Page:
The Dell S2721QS is a great budget 4k monitor that’s suitable for a wide range of uses. It has a large screen with plenty of space for multitasking, and its high pixel density results in sharp images and text. The stand allows for a good amount of ergonomic adjustments, and its IPS panel has wide viewing angles, so you can easily share your screen with colleagues.
It has a fast response time, low input lag, and supports variable refresh rate (VRR) technology to reduce screen tearing when gaming. The refresh rate is limited to 60hz, but it shouldn’t be an issue for most people as gaming in 4k is still quite demanding. Like most IPS panel monitors, the contrast ratio is mediocre, which results in blacks looking grayish in the dark. Additionally, while it gets bright enough to fight glare, it isn’t enough to deliver a satisfying HDR experience.
5. HP U28 4K HDR Monitor
Monitors have never been easier to assemble, and with the bounty of connectivity options the U28 offers, the setup process is even smoother. The base and the arm are already unified when pulled out of the box, so you just have to snap the stand into the back of the panel. No tools required.
The U28 can connect to a PC over HDMI, DisplayPort or USB-C, and HP does the right thing by providing one cable for each. The box also includes the external 180W power adapter – it’s not built into the panel like some monitors – and 6.2-foot A/C power cable. There’s also a quick start guide, product notice and warranty papers.
HDR performance doesn’t quite match up, however. HDR mode isn’t tweakable, and its colors aren’t saturated enough and it doesn’t offer a noticeable visual upgrade over SDR. Some might even prefer to watch movies with HDR off in favor of more accurate, deep colors.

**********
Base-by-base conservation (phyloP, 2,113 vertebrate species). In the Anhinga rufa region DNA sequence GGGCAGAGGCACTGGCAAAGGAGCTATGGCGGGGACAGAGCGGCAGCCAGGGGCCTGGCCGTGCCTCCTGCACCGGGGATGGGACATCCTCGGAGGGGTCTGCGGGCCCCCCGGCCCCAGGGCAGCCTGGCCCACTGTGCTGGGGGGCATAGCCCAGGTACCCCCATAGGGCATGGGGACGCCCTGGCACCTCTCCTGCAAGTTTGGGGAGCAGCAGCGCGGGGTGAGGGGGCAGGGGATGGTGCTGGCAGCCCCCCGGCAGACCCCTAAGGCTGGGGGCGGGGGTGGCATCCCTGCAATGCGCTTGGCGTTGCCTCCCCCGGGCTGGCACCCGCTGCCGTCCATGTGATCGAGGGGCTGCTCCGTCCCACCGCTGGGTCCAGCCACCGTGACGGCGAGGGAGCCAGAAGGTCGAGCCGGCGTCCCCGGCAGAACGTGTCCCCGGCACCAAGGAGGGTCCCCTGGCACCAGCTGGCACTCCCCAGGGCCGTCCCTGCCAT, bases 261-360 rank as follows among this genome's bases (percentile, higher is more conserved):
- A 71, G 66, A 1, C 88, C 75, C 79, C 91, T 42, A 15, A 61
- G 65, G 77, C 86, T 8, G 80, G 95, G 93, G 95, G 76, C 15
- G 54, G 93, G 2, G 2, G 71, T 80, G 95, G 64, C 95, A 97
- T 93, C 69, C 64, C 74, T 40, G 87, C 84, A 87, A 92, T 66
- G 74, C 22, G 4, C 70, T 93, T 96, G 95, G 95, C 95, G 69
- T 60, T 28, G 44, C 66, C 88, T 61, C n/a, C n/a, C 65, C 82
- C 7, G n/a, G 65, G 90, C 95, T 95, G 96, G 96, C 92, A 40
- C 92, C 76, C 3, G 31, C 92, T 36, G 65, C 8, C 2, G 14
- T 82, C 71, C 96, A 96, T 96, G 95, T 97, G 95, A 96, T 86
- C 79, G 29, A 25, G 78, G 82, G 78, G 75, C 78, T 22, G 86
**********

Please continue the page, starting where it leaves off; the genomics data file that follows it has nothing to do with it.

6. Samsung LU28E570 28″ UHD 4K Ultra HD Monitor
The Samsung LU28E570 doesn’t offer much when it come to extra ports. Running on the back, just below the VESA holes, are the bare bone necessities. Two HDMI ports and one DisplayPort. There aren’t any USB ports, whether looking for Type-A or Type-C. That means you can’t use the monitor as a hub to power other devices or even your laptop.
Most people don’t buy a monitor with that in mind, but there are basic conveniences a budget-level monitor like this can’t afford. The LU28E570 does include a headphone jack, but lacks built-in speakers, meaning you have to use laptop speakers or buy external speakers.
It will work well enough for a gamer looking to power things up to 4K; or, just work for a creative professional who need a big, clear monitor. While at it, the middling contrast and black levels hold this back from being the ideal budget 4K monitor. In case you’re looking for a cheap 4K for the office or console and PC gaming, the Samsung LU28E570 is a decent pick.
7. ASUS VP28UQG 28″ 4K UHD Gaming Monitor
A good value, the Asus VP28UQG enables casual 4K gaming for rigs with budget graphics cards. But like most TN panels, it lacks contrast, resulting in a washed-out image. Serious gamers will want to look elsewhere.
If you’re more of a casual gamer or non-gamer and have a budget rig running a lower-end graphics card, you might find one of the best budget 4K monitors useful. The Asus VP28UQG tries to make that list by offering strong value, as well as what you need to enjoy tear-frame gaming at modest frame rates (it has a 60 Hz refresh rate, 1ms GTG response time and Adaptive-Sync) while offering the productivity benefits of 4K. But to do this at such a low price, the screen opts for a TN panel that lacks the ability to really make games (or other media) pop.
The VP28UGQ’s price is hard to ignore. And if you don’t want much more than a reliable 4K screen that can handle work and (light) play, it’s a good option.
8. LG 27UD58-B.AEU 27-Inch LCD/LED Monitor